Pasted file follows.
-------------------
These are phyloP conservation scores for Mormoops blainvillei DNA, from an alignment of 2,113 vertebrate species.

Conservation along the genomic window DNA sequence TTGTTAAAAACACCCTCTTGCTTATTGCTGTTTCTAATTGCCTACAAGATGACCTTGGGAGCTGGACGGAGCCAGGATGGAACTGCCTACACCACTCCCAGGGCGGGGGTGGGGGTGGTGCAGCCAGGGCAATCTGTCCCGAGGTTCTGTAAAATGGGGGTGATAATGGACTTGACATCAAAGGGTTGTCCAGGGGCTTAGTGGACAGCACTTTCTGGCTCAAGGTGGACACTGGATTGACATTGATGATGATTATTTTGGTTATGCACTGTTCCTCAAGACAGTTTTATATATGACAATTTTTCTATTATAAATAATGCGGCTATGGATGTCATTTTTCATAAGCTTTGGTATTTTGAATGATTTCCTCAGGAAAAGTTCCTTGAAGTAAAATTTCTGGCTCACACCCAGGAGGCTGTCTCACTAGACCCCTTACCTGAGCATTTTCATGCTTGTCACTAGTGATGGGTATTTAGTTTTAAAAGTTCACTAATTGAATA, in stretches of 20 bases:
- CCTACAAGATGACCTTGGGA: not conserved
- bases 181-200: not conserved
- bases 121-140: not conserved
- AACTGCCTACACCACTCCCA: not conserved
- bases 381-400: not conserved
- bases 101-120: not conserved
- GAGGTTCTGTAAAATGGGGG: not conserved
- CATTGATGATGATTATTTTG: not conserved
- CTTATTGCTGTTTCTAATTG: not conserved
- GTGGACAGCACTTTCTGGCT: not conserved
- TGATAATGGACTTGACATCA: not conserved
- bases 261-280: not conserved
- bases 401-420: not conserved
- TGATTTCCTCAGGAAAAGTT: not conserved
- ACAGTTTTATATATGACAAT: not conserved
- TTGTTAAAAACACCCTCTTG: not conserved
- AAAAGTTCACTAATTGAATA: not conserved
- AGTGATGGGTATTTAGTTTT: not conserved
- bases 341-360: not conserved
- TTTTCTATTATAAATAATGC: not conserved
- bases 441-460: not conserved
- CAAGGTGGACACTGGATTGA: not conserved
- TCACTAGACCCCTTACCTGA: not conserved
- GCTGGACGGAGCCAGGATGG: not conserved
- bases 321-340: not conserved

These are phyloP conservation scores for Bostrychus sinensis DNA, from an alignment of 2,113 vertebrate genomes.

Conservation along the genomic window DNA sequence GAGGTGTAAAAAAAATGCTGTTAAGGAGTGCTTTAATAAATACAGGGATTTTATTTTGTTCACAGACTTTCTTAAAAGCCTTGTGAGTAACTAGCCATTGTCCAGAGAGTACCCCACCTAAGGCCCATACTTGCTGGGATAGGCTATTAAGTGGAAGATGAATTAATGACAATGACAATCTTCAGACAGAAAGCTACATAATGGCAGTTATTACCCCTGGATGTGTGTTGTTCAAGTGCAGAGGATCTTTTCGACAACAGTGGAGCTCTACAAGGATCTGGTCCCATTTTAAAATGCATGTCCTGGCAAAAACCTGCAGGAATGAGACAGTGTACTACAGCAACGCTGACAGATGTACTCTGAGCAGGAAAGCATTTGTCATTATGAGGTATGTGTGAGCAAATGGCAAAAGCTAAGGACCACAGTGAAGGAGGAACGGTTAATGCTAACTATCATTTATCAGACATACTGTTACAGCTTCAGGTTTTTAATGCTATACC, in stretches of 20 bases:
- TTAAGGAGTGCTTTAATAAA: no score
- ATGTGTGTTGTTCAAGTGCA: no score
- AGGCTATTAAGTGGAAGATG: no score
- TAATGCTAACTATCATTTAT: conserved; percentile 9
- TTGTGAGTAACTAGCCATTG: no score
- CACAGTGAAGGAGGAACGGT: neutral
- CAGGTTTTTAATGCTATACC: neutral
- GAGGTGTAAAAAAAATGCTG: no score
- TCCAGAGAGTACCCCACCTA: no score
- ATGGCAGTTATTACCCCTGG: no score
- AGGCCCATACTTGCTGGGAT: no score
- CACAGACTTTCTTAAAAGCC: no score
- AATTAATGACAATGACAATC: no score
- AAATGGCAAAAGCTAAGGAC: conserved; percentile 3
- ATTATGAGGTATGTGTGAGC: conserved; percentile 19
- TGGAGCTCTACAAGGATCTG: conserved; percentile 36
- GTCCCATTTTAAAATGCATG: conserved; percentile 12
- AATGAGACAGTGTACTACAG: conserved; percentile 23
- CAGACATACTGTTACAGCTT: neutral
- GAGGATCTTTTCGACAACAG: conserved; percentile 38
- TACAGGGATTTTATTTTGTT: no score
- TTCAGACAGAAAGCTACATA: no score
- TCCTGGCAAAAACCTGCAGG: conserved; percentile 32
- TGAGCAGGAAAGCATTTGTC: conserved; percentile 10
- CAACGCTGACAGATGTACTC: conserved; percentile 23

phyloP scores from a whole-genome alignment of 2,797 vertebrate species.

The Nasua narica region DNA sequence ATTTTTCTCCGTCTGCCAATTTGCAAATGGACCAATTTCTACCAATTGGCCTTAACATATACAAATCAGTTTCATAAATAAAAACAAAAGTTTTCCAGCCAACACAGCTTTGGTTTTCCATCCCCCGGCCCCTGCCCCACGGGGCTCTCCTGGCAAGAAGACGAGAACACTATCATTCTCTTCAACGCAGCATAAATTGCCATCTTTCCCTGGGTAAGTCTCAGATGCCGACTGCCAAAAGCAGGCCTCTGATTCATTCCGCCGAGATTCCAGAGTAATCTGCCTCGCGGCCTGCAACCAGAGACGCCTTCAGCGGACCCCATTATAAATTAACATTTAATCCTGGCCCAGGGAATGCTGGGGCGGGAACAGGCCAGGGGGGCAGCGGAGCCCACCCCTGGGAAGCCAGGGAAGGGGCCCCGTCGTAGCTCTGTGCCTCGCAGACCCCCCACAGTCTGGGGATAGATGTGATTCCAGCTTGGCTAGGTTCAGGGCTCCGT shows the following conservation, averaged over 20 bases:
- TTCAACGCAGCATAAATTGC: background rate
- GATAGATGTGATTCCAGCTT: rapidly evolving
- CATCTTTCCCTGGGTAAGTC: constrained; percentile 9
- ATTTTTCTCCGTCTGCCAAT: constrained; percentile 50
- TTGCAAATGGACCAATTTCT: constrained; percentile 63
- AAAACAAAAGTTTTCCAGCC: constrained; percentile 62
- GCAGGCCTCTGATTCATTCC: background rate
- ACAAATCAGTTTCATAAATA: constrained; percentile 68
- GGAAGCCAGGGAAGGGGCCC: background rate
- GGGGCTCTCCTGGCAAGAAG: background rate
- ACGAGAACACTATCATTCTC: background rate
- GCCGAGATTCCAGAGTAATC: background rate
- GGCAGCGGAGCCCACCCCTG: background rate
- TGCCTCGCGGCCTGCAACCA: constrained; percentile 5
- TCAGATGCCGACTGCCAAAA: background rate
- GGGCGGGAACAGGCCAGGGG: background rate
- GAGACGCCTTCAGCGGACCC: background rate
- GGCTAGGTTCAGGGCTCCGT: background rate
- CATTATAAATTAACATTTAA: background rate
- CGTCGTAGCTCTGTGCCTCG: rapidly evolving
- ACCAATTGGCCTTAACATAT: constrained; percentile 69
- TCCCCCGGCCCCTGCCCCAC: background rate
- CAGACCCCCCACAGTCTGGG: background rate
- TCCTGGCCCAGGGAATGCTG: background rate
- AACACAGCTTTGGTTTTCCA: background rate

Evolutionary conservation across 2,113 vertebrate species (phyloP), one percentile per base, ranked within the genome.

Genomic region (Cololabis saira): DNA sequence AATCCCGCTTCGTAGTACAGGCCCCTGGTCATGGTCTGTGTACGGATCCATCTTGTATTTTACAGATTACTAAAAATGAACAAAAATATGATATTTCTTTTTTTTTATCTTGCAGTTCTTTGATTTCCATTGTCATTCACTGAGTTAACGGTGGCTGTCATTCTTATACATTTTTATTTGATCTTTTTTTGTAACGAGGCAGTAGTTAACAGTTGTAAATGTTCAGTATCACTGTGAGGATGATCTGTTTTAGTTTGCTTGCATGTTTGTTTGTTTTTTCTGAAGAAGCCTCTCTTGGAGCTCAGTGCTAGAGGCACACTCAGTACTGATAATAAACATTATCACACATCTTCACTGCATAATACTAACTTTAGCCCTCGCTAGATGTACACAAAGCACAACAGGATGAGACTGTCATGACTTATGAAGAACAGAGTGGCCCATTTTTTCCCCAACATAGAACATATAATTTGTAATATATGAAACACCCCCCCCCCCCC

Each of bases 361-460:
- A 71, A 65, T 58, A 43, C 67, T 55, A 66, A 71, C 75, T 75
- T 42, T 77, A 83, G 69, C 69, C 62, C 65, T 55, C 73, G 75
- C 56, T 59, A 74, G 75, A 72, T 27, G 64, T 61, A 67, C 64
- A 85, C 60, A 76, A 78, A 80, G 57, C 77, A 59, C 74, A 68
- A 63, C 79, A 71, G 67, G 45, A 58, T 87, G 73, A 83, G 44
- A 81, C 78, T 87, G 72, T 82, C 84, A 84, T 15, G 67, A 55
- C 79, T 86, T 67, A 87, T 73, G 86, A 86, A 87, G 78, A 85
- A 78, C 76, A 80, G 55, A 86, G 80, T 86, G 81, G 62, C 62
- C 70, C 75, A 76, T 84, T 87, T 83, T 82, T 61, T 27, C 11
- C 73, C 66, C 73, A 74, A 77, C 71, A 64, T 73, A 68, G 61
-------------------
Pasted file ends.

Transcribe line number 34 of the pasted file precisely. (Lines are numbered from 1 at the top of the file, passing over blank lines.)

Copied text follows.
- TTGTGAGTAACTAGCCATTG: no score